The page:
By David Voxlin is SKIM’s director, sustainability and behavior change. 

Given today’s increasingly greenwashed competitive landscape, it’s difficult to stand out, remain relevant and drive consideration and conversion at the same time. Optimizing product sustainability communications is one way to help your brand achieve these simultaneous goals.

There is also an inherent conflict many marketers face when developing sustainability-related messaging: Sustainable products and services primarily benefit society in the long term, rather than individual consumers in the short term.

How can brands reconcile this conflicting duality between personal short-term goals and broader long-term goals? How can your brand best provide product sustainability information to consumers in an authentic and impactful way?

We conducted a global meta-analysis of sustainability claims across consumer goods products to explore how brands can create more relevant and relatable product communications. Here we reveal how you can best develop product sustainability messaging to drive consideration and purchase – with the ultimate goal of helping create a more sustainable society.

Read on for tips you can apply to strengthen your sustainability claims and on-pack messaging today.

What defines product sustainability messaging?

At SKIM, we define sustainability as “meeting the needs of today, without compromising the needs of tomorrow.”

This includes messaging that relates to the following categories:

Resources efficiency: What goes in.

Communications centered around resource efficiency, e.g., energy consumption, renewability, materials used, etc.

Waste/pollution reduction: What comes out.

Communications based on reduction of waste/pollution, e.g., plastic waste, CO2 emissions, oil spills, etc.

Ethical practice: Who it affects.

Communications about a company’s ethical practices, e.g., fair trade/labor, animal welfare and overall social responsibility.

These categories are applicable across industries including consumer goods, durables, textiles, technology, retailers, food and beverage and services.

A global meta-analysis on product sustainability messages

When executed well, sustainability-related messages are a powerful tool to set your product or service apart and grow your brand.

How do consumers respond to product sustainability claims?

Which on-pack messages are likely to trigger product consideration, and which should be avoided?

The SKIM sustainability team conducted a meta-analysis of 1,700+ global product/packaging claims, certifications and labels to answer these questions. We examined product communications in consumer goods categories, including food, personal care and cleaning.

The tested claims and labels varied across the three sustainability categories, for example:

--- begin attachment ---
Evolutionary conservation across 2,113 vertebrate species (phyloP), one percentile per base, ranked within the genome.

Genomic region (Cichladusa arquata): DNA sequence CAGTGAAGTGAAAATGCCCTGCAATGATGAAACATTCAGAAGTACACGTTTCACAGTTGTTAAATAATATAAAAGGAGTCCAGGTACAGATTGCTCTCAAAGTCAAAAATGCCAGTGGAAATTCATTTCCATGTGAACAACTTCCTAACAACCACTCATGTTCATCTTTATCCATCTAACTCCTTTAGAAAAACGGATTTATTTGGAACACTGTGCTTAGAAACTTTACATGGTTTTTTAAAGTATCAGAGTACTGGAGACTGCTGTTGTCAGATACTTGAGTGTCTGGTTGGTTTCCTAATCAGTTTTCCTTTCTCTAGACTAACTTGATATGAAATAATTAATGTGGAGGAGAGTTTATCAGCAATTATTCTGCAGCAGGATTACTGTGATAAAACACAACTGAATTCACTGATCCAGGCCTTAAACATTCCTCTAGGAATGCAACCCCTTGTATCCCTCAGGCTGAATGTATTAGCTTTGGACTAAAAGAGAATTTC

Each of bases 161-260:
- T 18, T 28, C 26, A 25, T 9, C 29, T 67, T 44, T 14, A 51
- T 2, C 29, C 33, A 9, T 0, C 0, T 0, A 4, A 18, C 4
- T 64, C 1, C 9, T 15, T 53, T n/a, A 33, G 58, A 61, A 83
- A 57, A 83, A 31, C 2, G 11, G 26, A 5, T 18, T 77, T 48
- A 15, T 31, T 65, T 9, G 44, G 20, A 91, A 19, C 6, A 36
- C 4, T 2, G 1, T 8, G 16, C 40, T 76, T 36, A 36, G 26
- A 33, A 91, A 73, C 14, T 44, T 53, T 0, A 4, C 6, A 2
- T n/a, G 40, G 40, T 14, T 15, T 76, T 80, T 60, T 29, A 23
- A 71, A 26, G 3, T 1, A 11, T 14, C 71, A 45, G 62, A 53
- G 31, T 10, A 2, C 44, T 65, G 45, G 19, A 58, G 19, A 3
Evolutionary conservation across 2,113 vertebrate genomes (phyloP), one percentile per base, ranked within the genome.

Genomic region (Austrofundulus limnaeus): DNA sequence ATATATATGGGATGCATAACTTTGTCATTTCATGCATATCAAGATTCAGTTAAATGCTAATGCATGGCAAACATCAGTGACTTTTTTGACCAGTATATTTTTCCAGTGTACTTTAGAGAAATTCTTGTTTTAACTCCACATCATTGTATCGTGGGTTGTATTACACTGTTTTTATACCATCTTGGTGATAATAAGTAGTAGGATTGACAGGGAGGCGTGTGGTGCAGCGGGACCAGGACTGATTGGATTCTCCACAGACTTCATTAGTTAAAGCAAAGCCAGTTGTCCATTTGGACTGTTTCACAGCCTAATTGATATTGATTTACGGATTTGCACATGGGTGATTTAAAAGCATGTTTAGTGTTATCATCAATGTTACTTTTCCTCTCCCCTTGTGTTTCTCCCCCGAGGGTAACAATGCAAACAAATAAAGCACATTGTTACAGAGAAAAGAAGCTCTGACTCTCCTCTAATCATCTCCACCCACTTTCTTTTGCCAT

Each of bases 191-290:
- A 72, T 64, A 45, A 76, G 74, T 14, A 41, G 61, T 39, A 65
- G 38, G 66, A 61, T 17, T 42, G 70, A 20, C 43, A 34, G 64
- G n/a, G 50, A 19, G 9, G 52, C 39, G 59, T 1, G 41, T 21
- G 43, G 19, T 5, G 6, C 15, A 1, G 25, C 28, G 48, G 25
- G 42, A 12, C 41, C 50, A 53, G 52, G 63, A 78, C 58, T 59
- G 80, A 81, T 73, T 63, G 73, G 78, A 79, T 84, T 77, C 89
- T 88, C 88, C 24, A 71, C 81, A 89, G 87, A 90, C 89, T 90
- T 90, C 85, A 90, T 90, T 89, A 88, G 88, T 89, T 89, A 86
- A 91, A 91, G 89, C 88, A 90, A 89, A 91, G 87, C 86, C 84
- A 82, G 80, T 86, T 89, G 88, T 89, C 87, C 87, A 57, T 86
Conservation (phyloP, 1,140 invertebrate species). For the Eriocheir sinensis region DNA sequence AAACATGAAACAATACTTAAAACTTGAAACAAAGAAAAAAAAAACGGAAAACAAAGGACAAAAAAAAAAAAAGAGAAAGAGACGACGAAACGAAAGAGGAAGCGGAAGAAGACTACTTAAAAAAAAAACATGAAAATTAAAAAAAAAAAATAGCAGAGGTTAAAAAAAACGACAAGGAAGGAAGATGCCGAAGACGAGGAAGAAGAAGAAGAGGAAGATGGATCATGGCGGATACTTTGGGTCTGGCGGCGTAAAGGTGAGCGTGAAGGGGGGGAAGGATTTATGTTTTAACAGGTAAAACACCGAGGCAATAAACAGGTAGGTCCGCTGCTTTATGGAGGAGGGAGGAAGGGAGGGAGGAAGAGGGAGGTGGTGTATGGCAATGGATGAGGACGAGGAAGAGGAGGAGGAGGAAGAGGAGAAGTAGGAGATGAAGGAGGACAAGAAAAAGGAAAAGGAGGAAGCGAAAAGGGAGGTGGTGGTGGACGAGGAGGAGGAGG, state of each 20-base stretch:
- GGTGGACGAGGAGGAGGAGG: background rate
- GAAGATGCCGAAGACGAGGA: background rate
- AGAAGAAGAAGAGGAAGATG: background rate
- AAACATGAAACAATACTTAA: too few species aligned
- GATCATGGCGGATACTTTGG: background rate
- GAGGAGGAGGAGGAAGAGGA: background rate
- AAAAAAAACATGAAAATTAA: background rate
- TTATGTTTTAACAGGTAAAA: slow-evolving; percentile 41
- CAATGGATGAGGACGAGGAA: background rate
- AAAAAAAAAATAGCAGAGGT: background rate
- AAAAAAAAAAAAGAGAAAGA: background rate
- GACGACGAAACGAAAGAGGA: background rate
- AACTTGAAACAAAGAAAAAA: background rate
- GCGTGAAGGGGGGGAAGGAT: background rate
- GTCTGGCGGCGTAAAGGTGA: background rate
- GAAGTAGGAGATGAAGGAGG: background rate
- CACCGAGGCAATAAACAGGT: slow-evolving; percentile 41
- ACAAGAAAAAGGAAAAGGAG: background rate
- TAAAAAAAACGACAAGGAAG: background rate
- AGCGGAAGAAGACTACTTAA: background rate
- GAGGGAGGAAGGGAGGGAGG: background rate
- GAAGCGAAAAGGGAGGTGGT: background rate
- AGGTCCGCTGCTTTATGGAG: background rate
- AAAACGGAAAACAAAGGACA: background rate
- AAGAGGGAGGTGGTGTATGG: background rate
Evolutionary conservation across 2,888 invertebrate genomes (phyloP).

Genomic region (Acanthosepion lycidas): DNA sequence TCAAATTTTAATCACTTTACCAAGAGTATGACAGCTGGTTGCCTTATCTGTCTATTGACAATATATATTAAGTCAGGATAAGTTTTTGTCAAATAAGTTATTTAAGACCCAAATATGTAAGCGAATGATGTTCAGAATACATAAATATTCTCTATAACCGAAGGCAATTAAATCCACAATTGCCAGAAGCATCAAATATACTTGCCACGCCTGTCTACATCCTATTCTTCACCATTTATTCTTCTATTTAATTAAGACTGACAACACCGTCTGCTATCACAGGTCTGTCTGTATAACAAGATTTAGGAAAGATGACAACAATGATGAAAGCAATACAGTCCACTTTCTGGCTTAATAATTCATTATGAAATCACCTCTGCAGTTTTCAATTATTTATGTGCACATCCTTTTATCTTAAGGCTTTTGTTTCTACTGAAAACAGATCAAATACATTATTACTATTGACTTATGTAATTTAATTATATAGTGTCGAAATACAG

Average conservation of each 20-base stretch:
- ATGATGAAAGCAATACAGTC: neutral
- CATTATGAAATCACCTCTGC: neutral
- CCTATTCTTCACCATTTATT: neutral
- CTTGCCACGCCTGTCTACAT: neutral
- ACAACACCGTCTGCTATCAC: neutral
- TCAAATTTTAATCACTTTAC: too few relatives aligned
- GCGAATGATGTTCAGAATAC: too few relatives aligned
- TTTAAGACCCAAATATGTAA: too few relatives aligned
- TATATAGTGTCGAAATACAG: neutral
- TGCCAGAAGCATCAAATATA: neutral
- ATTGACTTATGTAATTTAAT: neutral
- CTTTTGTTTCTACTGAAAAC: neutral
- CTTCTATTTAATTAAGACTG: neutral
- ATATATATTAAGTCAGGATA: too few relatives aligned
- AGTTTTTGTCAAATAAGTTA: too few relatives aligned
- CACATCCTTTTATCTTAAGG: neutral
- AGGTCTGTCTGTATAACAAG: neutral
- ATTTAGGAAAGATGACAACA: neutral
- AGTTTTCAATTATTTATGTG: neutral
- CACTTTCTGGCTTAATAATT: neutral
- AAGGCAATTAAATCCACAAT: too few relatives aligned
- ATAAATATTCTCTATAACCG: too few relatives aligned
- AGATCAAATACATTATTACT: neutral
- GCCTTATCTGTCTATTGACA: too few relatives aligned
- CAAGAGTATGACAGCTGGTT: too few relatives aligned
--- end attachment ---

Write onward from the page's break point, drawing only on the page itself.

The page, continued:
• “Made with 100% recycled materials.”
  • “Contains biodegradable ingredients.”
  • “Not tested on animals.”

The communications meta-analysis included research studies with claims, labels and certifications around both product efficacy and sustainability. “Regular” product claims were included to provide a comparison benchmark for sustainable claims. The meta-analysis also included communications studies where the tested claims were 100% focused on sustainability.

Note: While we have also tested dozens of claims related to “natural” products/ingredients, we did not include such claims in our meta-analysis, since “naturalness” may not necessarily contribute to a more sustainable tomorrow.

3 tips for product sustainability communications that drive consideration and brand loyalty

We combined the insights from the meta-analysis, with SKIM’s communications guidelines grounded in consumer psychology, to develop these tips for stronger sustainability-related product communications.

1. To maximize product consideration, reassure consumers that your product or service is both functional and sustainable.

Combining sustainability communications with efficacy/functionality communications is key to driving product consideration. Though the sustainable aspect of a product or service is of great importance, the functionality of it (i.e., efficacy for personal care/home care and taste for food) should remain the primary focus of the on-pack messaging.

Product functionality is the main motivation for consumers to purchase the product/service in the first place; moreover, focusing on the product’s functionality gives consumers reassurance that no compromise was made on the product/service’s primary job.

This messaging approach offers a double benefit to the consumer, e.g., the tastiness of the product, plus feeling good about contributing to a more sustainable future.

2. Offer more value to the consumer by ensuring the sustainability element benefits are relevant to both the consumer and the product category.